W5 Activity: Age-Related Memory Loss

In this week’s lecture, medicalization is defined as a process whereby normal variations in human health and behavior are reframed as symptoms of an illness hat require biomedical interventions. In American society, medications are viewed as a means to ease symptoms of an illness. For example, Tylenol is often taken to reduce one’s fever. The example used in this week’s lecture was the medicalization of menstruation. As described through the definition of medicalization, menstruation, a normal biological process, is often treated as an illness. This is further encouraged by giving symptoms, diagnosing, and seeking treatment often in the form of medications. What does the tell us about our culture? Understandably, we prefer to be healthy individuals and generally seek out ways to promote our health. However, I think in the context of medicalization, we could make the argument that this culture has begun to obsess over seeking medical treatment to the point where people are offering medical advice and treatment in situations that, in the past, were never considered health concerns. We idealize perfection comfort and go to extremes to achieve that state.

The condition I chose to look into was age-related memory loss. As people age, it is common to become slightly forgetful. By this I mean, taking a few extra seconds to remember where you parked your car or when a loved one’s birthday is. Severe memory loss is completely different from the condition I am talking about. However, mild memory loss is something I believe to be medicalized. People are taking something that is completely normal with age, and viewing it as if it is a severe as dementia.

I found an ad for a supplement called Prevagen. The availability of Prevagen, along with many other brands, to improve short-term memory tells us that the culture values perfect memory and that culture also values consistency throughout the aging process. The aging process has evolved to be a dreaded time period that is looked down on – even though it is a completely natural process. The social roles that Prevagen presents encourages the elderly to be uncomfortable in their forgetfulness. Prevagen is presented as a completely safe option and to have no know side effects, however their website says to consult a doctor before taking Prevagen to discuss the possible interactions with other medications.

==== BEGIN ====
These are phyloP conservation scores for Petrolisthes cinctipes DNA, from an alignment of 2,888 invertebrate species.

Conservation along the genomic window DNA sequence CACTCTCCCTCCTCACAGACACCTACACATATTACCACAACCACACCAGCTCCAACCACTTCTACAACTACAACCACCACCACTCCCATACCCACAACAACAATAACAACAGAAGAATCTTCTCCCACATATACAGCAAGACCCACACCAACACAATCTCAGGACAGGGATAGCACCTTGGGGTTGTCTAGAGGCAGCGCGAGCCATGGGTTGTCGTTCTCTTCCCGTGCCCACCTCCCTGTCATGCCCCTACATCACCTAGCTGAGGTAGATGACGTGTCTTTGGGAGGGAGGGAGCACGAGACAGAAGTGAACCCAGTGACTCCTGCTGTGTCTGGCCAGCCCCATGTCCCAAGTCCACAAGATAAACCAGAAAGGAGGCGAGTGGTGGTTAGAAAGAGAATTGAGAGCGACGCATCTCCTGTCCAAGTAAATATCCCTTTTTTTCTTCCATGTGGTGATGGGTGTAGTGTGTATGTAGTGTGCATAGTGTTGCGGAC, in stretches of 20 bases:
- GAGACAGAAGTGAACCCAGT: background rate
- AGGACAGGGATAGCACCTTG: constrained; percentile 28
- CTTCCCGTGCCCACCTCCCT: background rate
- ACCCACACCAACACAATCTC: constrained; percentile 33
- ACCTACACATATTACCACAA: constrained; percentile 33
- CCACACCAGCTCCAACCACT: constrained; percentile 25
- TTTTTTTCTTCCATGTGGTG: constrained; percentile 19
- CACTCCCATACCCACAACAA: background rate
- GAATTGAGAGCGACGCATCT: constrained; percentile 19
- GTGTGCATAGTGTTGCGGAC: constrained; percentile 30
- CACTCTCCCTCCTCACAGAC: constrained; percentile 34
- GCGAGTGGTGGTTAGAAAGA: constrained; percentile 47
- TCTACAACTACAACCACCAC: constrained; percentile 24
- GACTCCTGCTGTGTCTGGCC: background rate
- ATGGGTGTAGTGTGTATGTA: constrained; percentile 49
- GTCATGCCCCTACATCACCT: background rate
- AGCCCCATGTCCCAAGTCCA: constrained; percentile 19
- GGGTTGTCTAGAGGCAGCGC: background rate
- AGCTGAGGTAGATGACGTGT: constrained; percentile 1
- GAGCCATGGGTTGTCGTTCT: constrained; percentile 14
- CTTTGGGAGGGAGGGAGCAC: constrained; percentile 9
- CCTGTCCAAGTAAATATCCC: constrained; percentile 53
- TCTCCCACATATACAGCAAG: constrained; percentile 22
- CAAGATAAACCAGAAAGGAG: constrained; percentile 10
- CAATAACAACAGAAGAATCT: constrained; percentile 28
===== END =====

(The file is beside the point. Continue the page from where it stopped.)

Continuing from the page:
Prevagen: https://www.prevagen.com

2 thoughts on “W5 Activity: Age-Related Memory Loss

  1. In today’s culture, there are a couple different things that are beginning to frame the mindset that some memory loss as people age is a real problem that needs to be treated instead of just a side effect of getting older. The first main idea is that people think that everyone needs to be perfect all the time. They believe that anything different from the normal is bad and that mind set is what is turning a lot of natural body processes into “symptoms” of an “illness” that need to be treated and cured as soon as possible. I think the second main thing in our culture that would be used to enforce the idea that some memory loss is abnormal is that in America, it seems that we are beginning to lose the idea that we should respect our elders. I think that a lot of people believe that old people are just senile and that they can’t do anything properly for their selves, and are now using that little bit of memory loss to help enforce that idea. I think that is an important fact because this does seem to be a relatively new idea that this is a problem, and in the past, elderly people were given a lot more respect than they get these days.

  2. I think we see our diagnosis of age related memory loss as more of a cultural influence than anything else. With all the commercials for different medications treating Alzheimer’s and dementia, it can be relatively easy to jump to something serious like that when any type of neurological issue flares up in elderly people. I also feel like there could be an economic motivation as well. Furthermore, history can also play a role. Senior citizens that are noticing issues with their memory may think back to someone that has suffered from one of those serious neurological issues and that may motivate them to seek some sort of treatment. I think that if somebody discovers their memory or focus to be a little hazy, that sudden fear may prompt them to try and seek treatment, no matter the cost. I think this is something that we are seeing for many conditions across the board including autism ADHD. That the fear of deviating from “normal” necessitates a steadfast pharmaceutical response. I believe that these things need to possibly be reevaluated in the diagnosis to see if it is actually an illness present or just something more minor such as actual age related memory loss.

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